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CST – Computer Simulation Technology

Non-Linear Simulation of a Photonic Amplifier

Photonic integrated circuits are a topic of great interest to researchers interested in producing compact high-performance optical systems. Because of its compatibility with existing electronic systems, silicon-on-insulator (SOI) is one of the most studied types of photonic integrated circuit, and a number of designs for SOI optical components exist in the literature.

Foster et al. (2006) [1] investigated the properties of an optical amplifier consisting of a silicon waveguide within a silicon dioxide substrate. The input end of the amplifier is fed both the signal and a powerful “pump” wave, on a longer wavelength than the signal. These waves interact inside the amplifier through the degenerate four-wave mixing effect [2] – an interaction between four photons at three frequencies. Through careful phase matching, the interaction can be set up so that the amplitude of the pump wave is diminished, and the signal is amplified. In addition, another wave – the “idler wave” – forms out of band....

Figure 1 shows a model of the amplifier created in CST MICROWAVE STUDIO® (CST MWS). The degenerate four-wave mixing effect occurs because silicon is a third-order non-linear material, with a χ(3) of around 2 × 10-18 m2/V2 in the infrared spectrum. The χ(3) of the waveguide in the model has been scaled up by 100, and the length of the amplifier reduced by the same amount. This reduces the computational requirements of the simulation without significantly affecting its accuracy.

Figure 1: The amplifier model, a silicon waveguide embedded in a silicon dioxide block. The dark red square is the waveguide port

Defining electric and magnetic symmetry planes reduces the computational complexity of the problem further. To model the combined pump and signal waves, a custom excitation is defined in CST MWS – the sum of two Gaussians in the frequency domain, one corresponding to each input wave. The pump wave has a wavelength of 1.550 µm (193.4 THz) and the signal wave has a wavelength of 1.525 µm (196.6 THz). This signal is introduced by a waveguide port, which ensures that the correct modes are excited (Figure 2). The amplifier is then simulated using the time-domain solver in CST MWS.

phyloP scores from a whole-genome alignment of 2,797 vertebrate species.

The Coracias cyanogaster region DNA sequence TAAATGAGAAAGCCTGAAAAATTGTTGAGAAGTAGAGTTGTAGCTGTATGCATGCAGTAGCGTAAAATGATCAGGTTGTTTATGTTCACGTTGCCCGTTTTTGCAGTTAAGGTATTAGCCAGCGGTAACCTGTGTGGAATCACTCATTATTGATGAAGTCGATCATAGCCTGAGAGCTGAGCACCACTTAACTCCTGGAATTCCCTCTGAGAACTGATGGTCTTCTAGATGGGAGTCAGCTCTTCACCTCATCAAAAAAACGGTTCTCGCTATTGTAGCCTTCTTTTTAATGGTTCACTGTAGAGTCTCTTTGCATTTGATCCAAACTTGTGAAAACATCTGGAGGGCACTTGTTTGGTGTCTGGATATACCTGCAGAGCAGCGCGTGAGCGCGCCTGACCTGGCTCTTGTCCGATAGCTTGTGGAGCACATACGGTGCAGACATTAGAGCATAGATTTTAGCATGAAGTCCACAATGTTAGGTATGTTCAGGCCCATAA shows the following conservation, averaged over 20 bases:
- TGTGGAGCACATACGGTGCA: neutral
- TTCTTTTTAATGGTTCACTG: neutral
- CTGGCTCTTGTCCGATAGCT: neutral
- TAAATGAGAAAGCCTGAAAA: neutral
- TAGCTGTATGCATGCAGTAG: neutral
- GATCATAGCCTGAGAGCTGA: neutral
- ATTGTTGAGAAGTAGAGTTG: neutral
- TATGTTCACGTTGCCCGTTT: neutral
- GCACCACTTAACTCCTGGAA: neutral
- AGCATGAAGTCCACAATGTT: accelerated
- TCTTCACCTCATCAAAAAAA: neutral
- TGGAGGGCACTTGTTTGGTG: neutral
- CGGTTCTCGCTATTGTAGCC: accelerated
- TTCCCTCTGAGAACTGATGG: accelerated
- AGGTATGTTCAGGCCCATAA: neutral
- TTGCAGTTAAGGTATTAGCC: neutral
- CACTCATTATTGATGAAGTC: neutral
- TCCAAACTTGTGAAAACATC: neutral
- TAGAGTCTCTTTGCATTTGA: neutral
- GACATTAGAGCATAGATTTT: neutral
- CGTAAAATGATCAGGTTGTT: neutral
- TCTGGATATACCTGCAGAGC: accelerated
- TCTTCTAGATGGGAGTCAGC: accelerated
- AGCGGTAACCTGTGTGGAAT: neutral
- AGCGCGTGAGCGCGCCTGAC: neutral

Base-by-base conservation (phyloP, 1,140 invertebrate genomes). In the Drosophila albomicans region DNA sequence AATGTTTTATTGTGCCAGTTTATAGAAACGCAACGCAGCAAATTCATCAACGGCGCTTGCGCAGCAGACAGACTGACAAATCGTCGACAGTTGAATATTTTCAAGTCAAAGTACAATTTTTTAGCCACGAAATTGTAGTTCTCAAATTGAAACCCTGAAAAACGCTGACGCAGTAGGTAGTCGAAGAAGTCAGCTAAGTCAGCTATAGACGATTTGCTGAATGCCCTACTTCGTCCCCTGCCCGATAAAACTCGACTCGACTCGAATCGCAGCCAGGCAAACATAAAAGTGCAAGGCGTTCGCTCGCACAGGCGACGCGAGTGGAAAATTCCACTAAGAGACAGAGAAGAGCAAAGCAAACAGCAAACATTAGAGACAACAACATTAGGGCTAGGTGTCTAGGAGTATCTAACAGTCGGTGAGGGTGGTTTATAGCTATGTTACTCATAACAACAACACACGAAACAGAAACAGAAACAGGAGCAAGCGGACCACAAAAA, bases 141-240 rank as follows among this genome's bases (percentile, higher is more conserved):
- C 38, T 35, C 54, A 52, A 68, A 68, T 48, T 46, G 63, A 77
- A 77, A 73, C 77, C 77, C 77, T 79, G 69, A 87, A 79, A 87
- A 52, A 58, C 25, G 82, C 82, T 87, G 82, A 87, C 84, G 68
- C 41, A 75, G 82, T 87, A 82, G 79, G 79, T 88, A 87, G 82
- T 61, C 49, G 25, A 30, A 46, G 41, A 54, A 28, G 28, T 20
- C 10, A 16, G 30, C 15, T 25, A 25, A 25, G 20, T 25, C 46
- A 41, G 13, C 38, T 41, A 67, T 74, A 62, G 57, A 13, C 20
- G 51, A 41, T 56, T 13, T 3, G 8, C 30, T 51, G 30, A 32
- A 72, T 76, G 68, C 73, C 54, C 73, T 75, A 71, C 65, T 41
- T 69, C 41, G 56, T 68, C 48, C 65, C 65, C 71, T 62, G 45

Figure 2: E-field amplitude at the waveguide port

As Figure 3 shows, the simulation revealed both the amplification effect and the production of the idler wave. The gain of the amplifier was 5.2 dB. Note that the pump wave is very much larger than the signal – the graph is normalized so that the input pump wave has an amplitude of 1.

Figure 3: The input and output signals for the amplifier

The theoretical frequency of the idler wave [1] is given by:


fidler = 2fpump - fsignal


This works out at 190.2 THz, corresponding to a wavelength of 1.576 µm. This behavior was seen exactly in the simulated model; the idler wave’s calculated wavelength is 1.576 µm.

Figure 4: E-field amplitude of the signal wave (left) and idler wave (right), with the direction of propagation highlighted

Figure 5: E-field amplitude of the pump wave. Note that the amplitude has been rescaled relative to Figure 3 – the amplitude of the pump wave is approximately 100 times greater than the signal

To illustrate the amplification process, E-field and power monitors were defined corresponding to the frequencies of the signal wave, pump wave and idler wave, as shown in Figures 4, 5 and 6.

Figure 6: Power flow through the waveguide at the signal frequency


[1] (2006) Mark A. Foster, Amy C. Turner, Jay E. Sharping, Bradley S. Schmidt, Michal Lipson & Alexander L. Gaeta, “Broad-band optical parametric gain on a silicon photonic chip”, Nature, vol. 44, p. 960-963

[2] (2001) Govind Agraval, “Four-wave mixing”, Nonlinear Fiber Optics, pp. 368-423

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